Stephanie Schissel, Rice Lake native, will be serving inner-city youth in Steubenville, Ohio, with Vagabond Missions, an organization whose goal is to break the poverty cycle. (Submitted photo)

Jenny Snarski
Catholic Herald Staff

Stephanie Schissel, Rice Lake, has known what she’s wanted since the eighth grade – anatomy, physiology and a career as a chiropractor.

“Not everyone can say they have the passion, heart and mind for science,” Schissel admitted, but she could feel herself dragging her feet as her graduation from the Franciscan University of Steubenville neared last spring.

The new graduate had already been accepted to a top chiropractic school and made a deposit, but she was trying to work through nerves and a sense that her interest in the field had waned.

“My desire was completely gone,” Schissel said of her plans to go to chiropractor school.

She told God if he had allowed that or taken that desire himself, he needed to show her what was in his mind for her next.

She finally heard God inspiring her, “You’ve been planning your life in chunks of years. Can you just give me one?”

The shocking message made her take a step back, and in prayer and conversation with a close friend who had just started working with Vagabond Missions, a sudden turn of events for someone else led to an opening on the Steubenville team.

Vagabond Missions was founded 13 years ago, and since then, missionaries and the organization’s leadership have served more than 3,000 inner-city youth in Pittsburgh, Pennsylvania; Steubenville; Wichita, Kansas; Raleigh, North Carolina; and in Brooklyn and Rochester, New York.

Through the investment of time by missionaries and adult volunteers, inner-city youth – for whom physical poverty has been closely associated with spiritual poverty – are hearing the good news. They are being accompanied in their communities, in imitation of Jesus who became man and “lived among us.”

Four or five missionaries form a team in each city Vagabond Mission serves, living in the community and meeting the teens where they’re at – often outside the door of their high school, on their basketball courts and in their parks.

Urban Underground Youth Centers are established in each community where teens are given a safe place to be kids and missionaries seek to encounter them on a human level.

Schissel said, “We’re there to be big sisters and brothers – loving them where they’re at, understanding they come from heavy backgrounds and just be(ing) there.”

Pairing with local universities and inviting a broad team of volunteers to work with the missionaries, Schissel said each teen is given a chance to be known personally, uniquely.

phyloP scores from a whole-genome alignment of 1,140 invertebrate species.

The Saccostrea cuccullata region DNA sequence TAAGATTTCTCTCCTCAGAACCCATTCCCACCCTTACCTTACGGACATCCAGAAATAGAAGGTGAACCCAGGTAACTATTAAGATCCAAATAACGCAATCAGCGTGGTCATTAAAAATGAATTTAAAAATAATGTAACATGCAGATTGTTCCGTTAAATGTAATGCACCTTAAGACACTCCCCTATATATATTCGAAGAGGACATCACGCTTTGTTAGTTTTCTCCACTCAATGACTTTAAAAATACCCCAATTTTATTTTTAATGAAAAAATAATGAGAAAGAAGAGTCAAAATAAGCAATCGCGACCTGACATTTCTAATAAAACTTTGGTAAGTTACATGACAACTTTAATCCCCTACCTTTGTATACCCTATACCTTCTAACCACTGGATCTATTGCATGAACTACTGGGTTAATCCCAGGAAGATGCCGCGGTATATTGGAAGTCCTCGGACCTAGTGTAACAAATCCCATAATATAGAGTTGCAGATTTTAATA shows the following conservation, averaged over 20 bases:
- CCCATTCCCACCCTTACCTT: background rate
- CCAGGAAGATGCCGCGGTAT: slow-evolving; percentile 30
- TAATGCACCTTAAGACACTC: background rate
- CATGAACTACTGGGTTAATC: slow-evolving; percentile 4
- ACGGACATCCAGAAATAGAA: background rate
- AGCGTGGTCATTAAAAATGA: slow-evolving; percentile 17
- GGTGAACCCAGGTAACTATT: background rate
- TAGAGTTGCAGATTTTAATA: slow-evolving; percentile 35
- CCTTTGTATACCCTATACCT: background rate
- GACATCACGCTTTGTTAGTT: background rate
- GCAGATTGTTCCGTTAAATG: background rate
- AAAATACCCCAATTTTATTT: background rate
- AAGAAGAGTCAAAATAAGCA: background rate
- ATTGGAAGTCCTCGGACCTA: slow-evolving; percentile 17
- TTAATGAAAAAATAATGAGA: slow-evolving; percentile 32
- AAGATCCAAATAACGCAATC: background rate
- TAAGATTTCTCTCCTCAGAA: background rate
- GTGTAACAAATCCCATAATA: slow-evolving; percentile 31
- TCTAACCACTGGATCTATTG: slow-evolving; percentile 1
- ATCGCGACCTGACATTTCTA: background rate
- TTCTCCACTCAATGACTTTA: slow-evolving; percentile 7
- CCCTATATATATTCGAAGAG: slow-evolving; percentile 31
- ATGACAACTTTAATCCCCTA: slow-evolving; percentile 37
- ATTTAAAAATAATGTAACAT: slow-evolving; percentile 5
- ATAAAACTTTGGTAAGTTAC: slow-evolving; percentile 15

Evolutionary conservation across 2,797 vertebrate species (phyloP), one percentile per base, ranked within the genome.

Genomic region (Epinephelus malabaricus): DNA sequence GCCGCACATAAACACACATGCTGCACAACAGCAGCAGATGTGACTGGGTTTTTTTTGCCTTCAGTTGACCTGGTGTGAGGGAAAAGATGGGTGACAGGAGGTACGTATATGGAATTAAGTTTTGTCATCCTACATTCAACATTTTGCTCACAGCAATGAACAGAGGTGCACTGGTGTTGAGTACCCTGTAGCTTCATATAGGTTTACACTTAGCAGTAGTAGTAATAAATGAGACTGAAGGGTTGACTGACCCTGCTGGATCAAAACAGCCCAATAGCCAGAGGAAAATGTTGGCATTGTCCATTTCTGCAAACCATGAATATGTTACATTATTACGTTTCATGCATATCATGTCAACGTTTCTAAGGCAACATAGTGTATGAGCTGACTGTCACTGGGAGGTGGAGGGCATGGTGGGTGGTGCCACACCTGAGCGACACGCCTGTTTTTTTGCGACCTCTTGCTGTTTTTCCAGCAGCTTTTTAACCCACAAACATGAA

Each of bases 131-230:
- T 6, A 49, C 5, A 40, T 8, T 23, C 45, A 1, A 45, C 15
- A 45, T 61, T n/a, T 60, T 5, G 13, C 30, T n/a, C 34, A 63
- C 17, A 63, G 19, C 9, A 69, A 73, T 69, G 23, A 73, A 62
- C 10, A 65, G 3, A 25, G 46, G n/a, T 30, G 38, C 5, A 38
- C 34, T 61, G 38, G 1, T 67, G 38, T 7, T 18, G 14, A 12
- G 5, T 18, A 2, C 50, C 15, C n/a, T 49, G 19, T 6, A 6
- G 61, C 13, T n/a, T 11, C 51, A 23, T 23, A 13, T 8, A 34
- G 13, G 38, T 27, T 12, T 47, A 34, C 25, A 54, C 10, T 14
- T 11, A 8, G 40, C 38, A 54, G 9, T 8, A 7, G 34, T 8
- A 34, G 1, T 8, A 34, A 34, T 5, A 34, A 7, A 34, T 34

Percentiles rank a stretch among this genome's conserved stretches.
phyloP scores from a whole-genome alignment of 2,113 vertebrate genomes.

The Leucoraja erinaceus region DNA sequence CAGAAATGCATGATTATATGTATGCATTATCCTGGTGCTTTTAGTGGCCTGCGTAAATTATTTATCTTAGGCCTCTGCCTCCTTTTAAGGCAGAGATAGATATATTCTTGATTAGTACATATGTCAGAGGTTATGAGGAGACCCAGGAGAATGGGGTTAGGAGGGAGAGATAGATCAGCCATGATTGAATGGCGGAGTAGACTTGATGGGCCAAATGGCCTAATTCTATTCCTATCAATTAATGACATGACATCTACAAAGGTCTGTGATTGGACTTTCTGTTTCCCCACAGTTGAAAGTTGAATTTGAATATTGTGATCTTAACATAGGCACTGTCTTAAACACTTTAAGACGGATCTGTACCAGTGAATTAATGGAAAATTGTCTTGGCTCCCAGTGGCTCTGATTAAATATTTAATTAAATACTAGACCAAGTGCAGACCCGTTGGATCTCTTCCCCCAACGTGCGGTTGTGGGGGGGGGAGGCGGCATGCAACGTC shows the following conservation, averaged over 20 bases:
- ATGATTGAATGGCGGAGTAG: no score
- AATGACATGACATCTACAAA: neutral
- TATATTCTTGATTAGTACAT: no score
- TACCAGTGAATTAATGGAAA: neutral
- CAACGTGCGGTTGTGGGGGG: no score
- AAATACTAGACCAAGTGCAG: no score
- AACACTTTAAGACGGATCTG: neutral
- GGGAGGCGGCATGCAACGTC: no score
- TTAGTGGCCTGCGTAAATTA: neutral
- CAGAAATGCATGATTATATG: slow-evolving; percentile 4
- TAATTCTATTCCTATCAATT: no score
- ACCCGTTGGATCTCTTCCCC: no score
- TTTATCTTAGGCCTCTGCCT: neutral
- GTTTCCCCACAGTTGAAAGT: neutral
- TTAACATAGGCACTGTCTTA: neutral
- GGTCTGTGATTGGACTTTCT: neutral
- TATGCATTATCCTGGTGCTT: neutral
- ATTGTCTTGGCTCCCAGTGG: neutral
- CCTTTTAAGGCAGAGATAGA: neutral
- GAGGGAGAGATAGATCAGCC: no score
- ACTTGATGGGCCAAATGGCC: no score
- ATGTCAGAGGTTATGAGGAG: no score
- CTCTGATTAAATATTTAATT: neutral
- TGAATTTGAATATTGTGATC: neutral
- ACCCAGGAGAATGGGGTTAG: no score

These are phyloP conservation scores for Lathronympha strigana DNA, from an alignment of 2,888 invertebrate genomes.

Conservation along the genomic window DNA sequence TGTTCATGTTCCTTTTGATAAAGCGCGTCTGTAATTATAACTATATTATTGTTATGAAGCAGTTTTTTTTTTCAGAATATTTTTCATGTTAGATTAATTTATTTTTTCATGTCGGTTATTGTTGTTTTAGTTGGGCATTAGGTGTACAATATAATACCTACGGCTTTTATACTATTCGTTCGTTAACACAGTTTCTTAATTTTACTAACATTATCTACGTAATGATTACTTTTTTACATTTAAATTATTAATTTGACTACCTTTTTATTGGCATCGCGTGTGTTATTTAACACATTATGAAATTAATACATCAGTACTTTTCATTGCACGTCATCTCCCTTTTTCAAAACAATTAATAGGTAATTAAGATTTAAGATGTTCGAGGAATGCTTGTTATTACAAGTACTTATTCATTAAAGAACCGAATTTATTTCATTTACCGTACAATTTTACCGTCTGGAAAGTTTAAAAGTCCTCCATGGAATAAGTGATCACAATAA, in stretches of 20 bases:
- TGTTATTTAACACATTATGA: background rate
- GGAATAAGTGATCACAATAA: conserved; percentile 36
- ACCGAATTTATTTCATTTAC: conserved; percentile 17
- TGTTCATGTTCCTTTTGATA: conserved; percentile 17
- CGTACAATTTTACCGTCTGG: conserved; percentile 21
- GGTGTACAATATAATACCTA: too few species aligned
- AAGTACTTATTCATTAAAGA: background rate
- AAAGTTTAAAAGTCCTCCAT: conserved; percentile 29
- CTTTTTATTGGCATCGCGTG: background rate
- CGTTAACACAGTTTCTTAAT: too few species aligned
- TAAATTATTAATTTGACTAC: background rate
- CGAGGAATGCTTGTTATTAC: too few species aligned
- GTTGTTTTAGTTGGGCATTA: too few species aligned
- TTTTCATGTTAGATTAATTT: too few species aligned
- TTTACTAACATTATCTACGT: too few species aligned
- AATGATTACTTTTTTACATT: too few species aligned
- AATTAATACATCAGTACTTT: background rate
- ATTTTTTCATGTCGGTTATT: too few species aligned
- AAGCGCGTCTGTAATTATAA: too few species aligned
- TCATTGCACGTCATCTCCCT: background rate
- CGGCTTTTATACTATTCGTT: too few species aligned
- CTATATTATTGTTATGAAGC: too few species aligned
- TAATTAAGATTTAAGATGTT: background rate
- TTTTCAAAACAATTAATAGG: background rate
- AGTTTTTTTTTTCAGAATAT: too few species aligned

It is on that foundation of friendship that youths are invited to a personal experience with faith. With many being raised by their grandparents, some youths have a sense of faith and religion as something important, but most have not received any religious education.

Missionary teams prepare and offer weekly evening programs: “Breakout” for unchurched kids; “Worship,” which is a chance to study the Bible and have small-group discussions; and “Jesus Class,” RCIA for teenagers who desire it.

This RCIA program is coordinated with the local parish. Each Vagabond team partners with the diocese and local parishes for Mass and the sacraments. According to the Vagabond Ministries website, many of the Urban Underground Centers are located at the parish.

Other opportunities offered to youths to further experience faith, friendship and hope are retreats, camps and mission trips.

Schissel feels humbled to have been called to this mission for the year. She isn’t sure what the future will hold. She didn’t know just a few months ago that after graduation she would be living “on the other side of the street.

“As a (Steubenville) student, you didn’t go there, but now that’s where I live,” she said.
Schissel has felt well received in the community. She enjoyed meeting her new neighbors and having conversations while she completed her onsite training. She heard many “down-and-out” stories, but also felt very loved and her commitment appreciated.

Schissel said she has already been enriched by the courageous stories she has heard and by the motivated teens she has met.

She is sharing those stories in the parishes of her home cluster. Each missionary is asked to find their own support funding. As most of their living and ministry expenses are based on a monthly budget, monthly sponsorships will make up most of the donations she receives.

“The Lord has a plan with this,” Schissel said. “We can’t all be called to be in the streets, but he has blessed us in different ways to give.”

After her first parish presentations, Schissel has felt “very humbled by the receptivity and encouragement shown by the parishioners,” and many people approached her to express their support and appreciation for her mission.

This missionary believes “God is a God of abundance,” and, setting out on a path very different from the one she had planned, Schissel is confident in the One she believes set her on fire for this road less travelled.

To support Stephanie Schissel as a Vagabond missionary, she may be contacted at 715-651-4252 or . Or donations can be made online by visiting and selecting her name from the drop-down menu.